• Primary and Contingent Beneficiaries: Designate both primary and contingent beneficiaries to ensure that your assets pass according to your wishes, even if your primary beneficiaries predecease you. Doing so will also help these assets avoid probate, which may occur when there is no beneficiary designated to inherit the account.
  • Minor Beneficiaries: If you intend to leave assets to beneficiaries under the age of 18, carefully consider establishing a trust or naming a trust as the beneficiary to manage and distribute the assets on behalf of the minors. New laws regulating retirement plans make this a very complex area of the law, so be sure to consult with your attorney before designating a trust as a beneficiary.
  • Spousal Beneficiaries: If you are married, your spouse may have certain rights to your retirement accounts and other assets. Consult with your estate planning attorney to ensure that your beneficiary designations comply with applicable laws and maximize the benefits available to your spouse.
  • Charitable Beneficiaries: If you wish to support charitable causes, consider naming charitable organizations as beneficiaries of your retirement accounts, annuities, or life insurance policies. Naming a charitable beneficiary can also minimize, or eliminate, any estate and/or income taxes associated with the account or policy.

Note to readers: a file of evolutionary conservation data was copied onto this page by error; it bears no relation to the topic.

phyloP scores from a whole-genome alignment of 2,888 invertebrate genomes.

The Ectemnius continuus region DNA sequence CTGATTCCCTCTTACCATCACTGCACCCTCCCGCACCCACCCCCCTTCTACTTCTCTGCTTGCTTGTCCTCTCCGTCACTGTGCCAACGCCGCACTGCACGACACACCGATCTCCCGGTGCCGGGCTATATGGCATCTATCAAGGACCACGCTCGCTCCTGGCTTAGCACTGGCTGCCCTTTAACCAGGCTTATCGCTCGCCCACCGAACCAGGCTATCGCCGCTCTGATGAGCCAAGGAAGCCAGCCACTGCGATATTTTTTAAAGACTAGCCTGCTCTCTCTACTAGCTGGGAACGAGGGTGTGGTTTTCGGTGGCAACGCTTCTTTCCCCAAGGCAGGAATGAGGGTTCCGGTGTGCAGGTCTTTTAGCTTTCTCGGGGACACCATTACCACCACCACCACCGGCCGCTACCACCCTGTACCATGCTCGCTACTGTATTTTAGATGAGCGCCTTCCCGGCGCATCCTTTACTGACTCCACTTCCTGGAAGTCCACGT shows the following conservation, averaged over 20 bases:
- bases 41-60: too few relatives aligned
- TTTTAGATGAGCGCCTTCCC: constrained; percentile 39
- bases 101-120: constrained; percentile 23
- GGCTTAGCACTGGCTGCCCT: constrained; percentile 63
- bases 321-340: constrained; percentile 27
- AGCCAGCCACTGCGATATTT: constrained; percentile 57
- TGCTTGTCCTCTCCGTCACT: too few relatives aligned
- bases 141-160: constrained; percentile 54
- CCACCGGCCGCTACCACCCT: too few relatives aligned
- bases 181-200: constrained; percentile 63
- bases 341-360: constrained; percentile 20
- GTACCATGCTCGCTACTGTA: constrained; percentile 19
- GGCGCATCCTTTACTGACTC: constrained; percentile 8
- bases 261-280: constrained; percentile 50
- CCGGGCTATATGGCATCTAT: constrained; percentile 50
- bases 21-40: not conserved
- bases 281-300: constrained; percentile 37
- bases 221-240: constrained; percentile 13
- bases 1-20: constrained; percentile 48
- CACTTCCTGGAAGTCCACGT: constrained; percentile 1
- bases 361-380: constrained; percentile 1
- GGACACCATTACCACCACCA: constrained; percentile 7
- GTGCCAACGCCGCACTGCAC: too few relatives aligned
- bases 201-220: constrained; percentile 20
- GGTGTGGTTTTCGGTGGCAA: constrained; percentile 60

Play Like a Team
Estate planning, much like football, hinges on mastering the basics—the blocking and tackling, so to speak. But winning still requires communication and playing like a team. For example, sometimes it is more advantageous to make a gift by beneficiary designation than through your will or revocable trust, or vice versa. It is common to remove a charitable beneficiary from the will or revocable trust and instead make the gift from a retirement account for tax reasons.

Regularly reviewing and updating your beneficiary designations ensures that your assets are distributed efficiently and in accordance with your wishes, while also minimizing the potential for unnecessary taxes, disputes, or challenges to your estate plan.

While estate planning may not be the most enticing topic for many (many may argue the same about football), it’s crucial to recognize estate planning’s significance in securing a smooth transition of wealth. By addressing these three “block and tackle” tasks—reviewing documents on a regular basis, funding your revocable trust, and designating beneficiaries—you lay the groundwork for a “winning” estate plan.